Just in Time (JIT)
What it is:
Just in time (JIT) is an inventory management method whereby materials, goods, and labor are scheduled to arrive or be replenished exactly when needed in the production process.
How it works/Example:
JIT works best for companies using repetitive manufacturing functions; hospitals, small companies, and other entities may not find JIT feasible. For example, let's assume that Company XYZ is a small car manufacturer. On Tuesdays the company assembles the car chassis, and the workers put the windshield in on Thursdays. With a just in time inventory method, XYZ might have parts delivered exactly one day before they need them. The chassis would be delivered on Monday and the windshield on Wednesdays.
The goal of JIT is to decrease costs by keeping only enough inventory on hand to meet immediate production needs. Thus, in order to effectively employ JIT a company must accurately forecast demand. JIT's encouragement of planning, simplification, and standardization is aimed at reducing carrying costs by eliminating the expense of housing idle materials and lower the costs of defective products, wasted space, extra equipment, overtime, warranty repair, and scrap. JIT also speeds the production process, thereby eliminating long lead times and improving delivery performance.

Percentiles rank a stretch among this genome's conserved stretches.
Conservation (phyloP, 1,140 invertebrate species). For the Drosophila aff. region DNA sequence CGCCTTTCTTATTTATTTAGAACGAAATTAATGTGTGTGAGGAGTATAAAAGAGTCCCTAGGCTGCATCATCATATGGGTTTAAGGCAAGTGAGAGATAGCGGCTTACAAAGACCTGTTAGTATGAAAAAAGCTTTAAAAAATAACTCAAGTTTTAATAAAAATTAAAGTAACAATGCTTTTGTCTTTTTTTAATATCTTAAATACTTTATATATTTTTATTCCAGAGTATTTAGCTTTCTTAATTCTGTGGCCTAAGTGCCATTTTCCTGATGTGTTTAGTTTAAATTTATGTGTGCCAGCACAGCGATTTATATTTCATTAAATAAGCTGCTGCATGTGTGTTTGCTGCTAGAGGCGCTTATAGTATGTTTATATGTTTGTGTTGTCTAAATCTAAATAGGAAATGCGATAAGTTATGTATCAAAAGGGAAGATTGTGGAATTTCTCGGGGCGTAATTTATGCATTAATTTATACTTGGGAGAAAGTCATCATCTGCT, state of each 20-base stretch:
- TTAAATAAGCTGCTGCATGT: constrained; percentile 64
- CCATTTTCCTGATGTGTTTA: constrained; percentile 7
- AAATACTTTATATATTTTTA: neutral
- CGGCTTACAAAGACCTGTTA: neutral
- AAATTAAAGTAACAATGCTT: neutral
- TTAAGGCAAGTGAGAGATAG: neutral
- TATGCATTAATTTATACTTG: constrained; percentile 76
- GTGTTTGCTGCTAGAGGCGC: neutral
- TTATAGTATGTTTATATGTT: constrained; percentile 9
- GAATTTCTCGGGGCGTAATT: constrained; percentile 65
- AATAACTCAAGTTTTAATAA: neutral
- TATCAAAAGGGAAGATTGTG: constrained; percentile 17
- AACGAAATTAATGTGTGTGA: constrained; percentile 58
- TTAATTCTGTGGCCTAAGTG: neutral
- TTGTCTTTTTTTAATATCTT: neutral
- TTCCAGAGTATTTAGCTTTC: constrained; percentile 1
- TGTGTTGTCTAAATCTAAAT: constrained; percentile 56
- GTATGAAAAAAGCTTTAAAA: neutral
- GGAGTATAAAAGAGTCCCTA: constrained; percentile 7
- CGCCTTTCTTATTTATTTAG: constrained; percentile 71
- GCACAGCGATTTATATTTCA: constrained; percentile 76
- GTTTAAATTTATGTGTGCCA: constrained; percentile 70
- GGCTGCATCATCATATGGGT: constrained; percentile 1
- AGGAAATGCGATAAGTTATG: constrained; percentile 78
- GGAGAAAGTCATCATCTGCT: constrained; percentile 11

Companies that utilize JIT often only have a few suppliers. Due to the importance of receiving inventory when needed, a small number of suppliers make it easy to coordinate deliveries. Additionally, the large orders placed by JIT companies encourage suppliers to be committed to meeting delivery and quality requirements and offer bulk discounts, but long-term contracts may counter this benefit.
Why it matters:
JIT's focus on efficiency emphasizes identification and correction of production obstacles. JIT proponents often claim that inventory hides problems -- JIT prevents a company from using excess inventory to "smooth" operations if a particular task takes longer than expected or a defective part is discovered in the system. This is also why JIT companies invest in preventive maintenance; when equipment breaks down, the entire process stops.
Possible indicators of a company's use of JIT methods are high inventory turnover ratios and high asset turnover ratio ratios. Low inventory balances also mean a company's choice of inventory accounting methods has minimal impact.